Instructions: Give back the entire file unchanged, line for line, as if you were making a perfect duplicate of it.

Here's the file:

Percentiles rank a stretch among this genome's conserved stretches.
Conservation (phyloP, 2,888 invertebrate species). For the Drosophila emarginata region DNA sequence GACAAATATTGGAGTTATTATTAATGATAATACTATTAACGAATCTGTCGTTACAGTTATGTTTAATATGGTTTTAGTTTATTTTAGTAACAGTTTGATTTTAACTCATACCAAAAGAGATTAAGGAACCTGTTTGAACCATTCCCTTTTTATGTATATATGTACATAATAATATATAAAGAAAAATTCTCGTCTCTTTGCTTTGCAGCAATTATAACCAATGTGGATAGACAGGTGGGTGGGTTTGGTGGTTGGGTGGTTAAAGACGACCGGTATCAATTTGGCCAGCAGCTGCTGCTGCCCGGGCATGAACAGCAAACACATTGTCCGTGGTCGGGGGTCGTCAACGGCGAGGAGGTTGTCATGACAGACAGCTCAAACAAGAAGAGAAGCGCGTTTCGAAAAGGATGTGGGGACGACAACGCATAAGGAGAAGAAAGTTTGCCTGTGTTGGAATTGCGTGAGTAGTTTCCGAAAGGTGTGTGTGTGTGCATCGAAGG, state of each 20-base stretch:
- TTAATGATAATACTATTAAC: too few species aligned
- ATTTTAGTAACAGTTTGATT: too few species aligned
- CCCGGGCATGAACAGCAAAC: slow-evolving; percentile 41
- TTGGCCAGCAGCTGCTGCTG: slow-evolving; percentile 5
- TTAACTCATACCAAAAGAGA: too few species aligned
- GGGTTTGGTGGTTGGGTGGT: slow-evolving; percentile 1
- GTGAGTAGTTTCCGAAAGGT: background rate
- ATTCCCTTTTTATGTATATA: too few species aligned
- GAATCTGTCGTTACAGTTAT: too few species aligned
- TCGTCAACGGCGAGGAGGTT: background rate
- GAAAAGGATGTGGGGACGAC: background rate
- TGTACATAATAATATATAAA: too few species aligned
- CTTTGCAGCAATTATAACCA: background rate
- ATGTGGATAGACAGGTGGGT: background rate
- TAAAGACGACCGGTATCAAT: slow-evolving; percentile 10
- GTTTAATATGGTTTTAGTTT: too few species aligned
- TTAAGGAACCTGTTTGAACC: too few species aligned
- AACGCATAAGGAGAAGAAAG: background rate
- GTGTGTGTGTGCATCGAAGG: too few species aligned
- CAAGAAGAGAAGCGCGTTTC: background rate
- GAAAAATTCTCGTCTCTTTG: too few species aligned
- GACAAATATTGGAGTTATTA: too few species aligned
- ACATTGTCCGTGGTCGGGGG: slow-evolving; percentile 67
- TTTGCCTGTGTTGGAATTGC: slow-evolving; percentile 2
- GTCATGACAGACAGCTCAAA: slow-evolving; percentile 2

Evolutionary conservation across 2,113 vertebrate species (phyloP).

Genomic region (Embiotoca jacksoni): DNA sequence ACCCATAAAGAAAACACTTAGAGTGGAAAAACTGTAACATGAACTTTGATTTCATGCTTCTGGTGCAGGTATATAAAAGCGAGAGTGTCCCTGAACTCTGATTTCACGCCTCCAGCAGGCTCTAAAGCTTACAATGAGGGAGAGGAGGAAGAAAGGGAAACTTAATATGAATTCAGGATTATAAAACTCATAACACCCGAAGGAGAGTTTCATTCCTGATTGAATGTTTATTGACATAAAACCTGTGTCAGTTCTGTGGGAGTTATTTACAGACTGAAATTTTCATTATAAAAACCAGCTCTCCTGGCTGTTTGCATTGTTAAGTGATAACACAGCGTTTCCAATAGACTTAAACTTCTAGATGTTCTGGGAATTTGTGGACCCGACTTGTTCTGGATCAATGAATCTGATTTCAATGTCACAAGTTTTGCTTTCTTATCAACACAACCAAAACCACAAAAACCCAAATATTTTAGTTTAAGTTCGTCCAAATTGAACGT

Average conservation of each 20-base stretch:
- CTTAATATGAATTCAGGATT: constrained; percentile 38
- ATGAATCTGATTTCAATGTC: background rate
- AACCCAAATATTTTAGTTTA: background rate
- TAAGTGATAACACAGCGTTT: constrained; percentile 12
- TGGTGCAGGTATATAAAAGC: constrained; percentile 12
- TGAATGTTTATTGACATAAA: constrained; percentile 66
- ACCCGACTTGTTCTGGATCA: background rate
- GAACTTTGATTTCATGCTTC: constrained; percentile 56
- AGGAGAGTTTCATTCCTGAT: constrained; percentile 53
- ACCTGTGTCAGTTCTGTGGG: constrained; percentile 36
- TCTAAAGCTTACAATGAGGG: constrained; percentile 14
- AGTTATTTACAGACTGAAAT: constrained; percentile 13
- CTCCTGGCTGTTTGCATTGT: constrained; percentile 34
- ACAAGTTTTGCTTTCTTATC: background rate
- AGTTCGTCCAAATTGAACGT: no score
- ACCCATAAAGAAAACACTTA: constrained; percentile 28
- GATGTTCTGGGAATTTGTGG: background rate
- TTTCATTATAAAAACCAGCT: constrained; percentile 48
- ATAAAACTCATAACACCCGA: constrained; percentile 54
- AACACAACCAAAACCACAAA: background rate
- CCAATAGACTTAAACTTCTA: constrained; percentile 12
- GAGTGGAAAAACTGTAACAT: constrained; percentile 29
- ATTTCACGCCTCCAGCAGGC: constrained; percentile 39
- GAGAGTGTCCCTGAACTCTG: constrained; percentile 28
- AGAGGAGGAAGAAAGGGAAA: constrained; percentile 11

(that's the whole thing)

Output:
Percentiles rank a stretch among this genome's conserved stretches.
Conservation (phyloP, 2,888 invertebrate species). For the Drosophila emarginata region DNA sequence GACAAATATTGGAGTTATTATTAATGATAATACTATTAACGAATCTGTCGTTACAGTTATGTTTAATATGGTTTTAGTTTATTTTAGTAACAGTTTGATTTTAACTCATACCAAAAGAGATTAAGGAACCTGTTTGAACCATTCCCTTTTTATGTATATATGTACATAATAATATATAAAGAAAAATTCTCGTCTCTTTGCTTTGCAGCAATTATAACCAATGTGGATAGACAGGTGGGTGGGTTTGGTGGTTGGGTGGTTAAAGACGACCGGTATCAATTTGGCCAGCAGCTGCTGCTGCCCGGGCATGAACAGCAAACACATTGTCCGTGGTCGGGGGTCGTCAACGGCGAGGAGGTTGTCATGACAGACAGCTCAAACAAGAAGAGAAGCGCGTTTCGAAAAGGATGTGGGGACGACAACGCATAAGGAGAAGAAAGTTTGCCTGTGTTGGAATTGCGTGAGTAGTTTCCGAAAGGTGTGTGTGTGTGCATCGAAGG, state of each 20-base stretch:
- TTAATGATAATACTATTAAC: too few species aligned
- ATTTTAGTAACAGTTTGATT: too few species aligned
- CCCGGGCATGAACAGCAAAC: slow-evolving; percentile 41
- TTGGCCAGCAGCTGCTGCTG: slow-evolving; percentile 5
- TTAACTCATACCAAAAGAGA: too few species aligned
- GGGTTTGGTGGTTGGGTGGT: slow-evolving; percentile 1
- GTGAGTAGTTTCCGAAAGGT: background rate
- ATTCCCTTTTTATGTATATA: too few species aligned
- GAATCTGTCGTTACAGTTAT: too few species aligned
- TCGTCAACGGCGAGGAGGTT: background rate
- GAAAAGGATGTGGGGACGAC: background rate
- TGTACATAATAATATATAAA: too few species aligned
- CTTTGCAGCAATTATAACCA: background rate
- ATGTGGATAGACAGGTGGGT: background rate
- TAAAGACGACCGGTATCAAT: slow-evolving; percentile 10
- GTTTAATATGGTTTTAGTTT: too few species aligned
- TTAAGGAACCTGTTTGAACC: too few species aligned
- AACGCATAAGGAGAAGAAAG: background rate
- GTGTGTGTGTGCATCGAAGG: too few species aligned
- CAAGAAGAGAAGCGCGTTTC: background rate
- GAAAAATTCTCGTCTCTTTG: too few species aligned
- GACAAATATTGGAGTTATTA: too few species aligned
- ACATTGTCCGTGGTCGGGGG: slow-evolving; percentile 67
- TTTGCCTGTGTTGGAATTGC: slow-evolving; percentile 2
- GTCATGACAGACAGCTCAAA: slow-evolving; percentile 2

Evolutionary conservation across 2,113 vertebrate species (phyloP).

Genomic region (Embiotoca jacksoni): DNA sequence ACCCATAAAGAAAACACTTAGAGTGGAAAAACTGTAACATGAACTTTGATTTCATGCTTCTGGTGCAGGTATATAAAAGCGAGAGTGTCCCTGAACTCTGATTTCACGCCTCCAGCAGGCTCTAAAGCTTACAATGAGGGAGAGGAGGAAGAAAGGGAAACTTAATATGAATTCAGGATTATAAAACTCATAACACCCGAAGGAGAGTTTCATTCCTGATTGAATGTTTATTGACATAAAACCTGTGTCAGTTCTGTGGGAGTTATTTACAGACTGAAATTTTCATTATAAAAACCAGCTCTCCTGGCTGTTTGCATTGTTAAGTGATAACACAGCGTTTCCAATAGACTTAAACTTCTAGATGTTCTGGGAATTTGTGGACCCGACTTGTTCTGGATCAATGAATCTGATTTCAATGTCACAAGTTTTGCTTTCTTATCAACACAACCAAAACCACAAAAACCCAAATATTTTAGTTTAAGTTCGTCCAAATTGAACGT

Average conservation of each 20-base stretch:
- CTTAATATGAATTCAGGATT: constrained; percentile 38
- ATGAATCTGATTTCAATGTC: background rate
- AACCCAAATATTTTAGTTTA: background rate
- TAAGTGATAACACAGCGTTT: constrained; percentile 12
- TGGTGCAGGTATATAAAAGC: constrained; percentile 12
- TGAATGTTTATTGACATAAA: constrained; percentile 66
- ACCCGACTTGTTCTGGATCA: background rate
- GAACTTTGATTTCATGCTTC: constrained; percentile 56
- AGGAGAGTTTCATTCCTGAT: constrained; percentile 53
- ACCTGTGTCAGTTCTGTGGG: constrained; percentile 36
- TCTAAAGCTTACAATGAGGG: constrained; percentile 14
- AGTTATTTACAGACTGAAAT: constrained; percentile 13
- CTCCTGGCTGTTTGCATTGT: constrained; percentile 34
- ACAAGTTTTGCTTTCTTATC: background rate
- AGTTCGTCCAAATTGAACGT: no score
- ACCCATAAAGAAAACACTTA: constrained; percentile 28
- GATGTTCTGGGAATTTGTGG: background rate
- TTTCATTATAAAAACCAGCT: constrained; percentile 48
- ATAAAACTCATAACACCCGA: constrained; percentile 54
- AACACAACCAAAACCACAAA: background rate
- CCAATAGACTTAAACTTCTA: constrained; percentile 12
- GAGTGGAAAAACTGTAACAT: constrained; percentile 29
- ATTTCACGCCTCCAGCAGGC: constrained; percentile 39
- GAGAGTGTCCCTGAACTCTG: constrained; percentile 28
- AGAGGAGGAAGAAAGGGAAA: constrained; percentile 11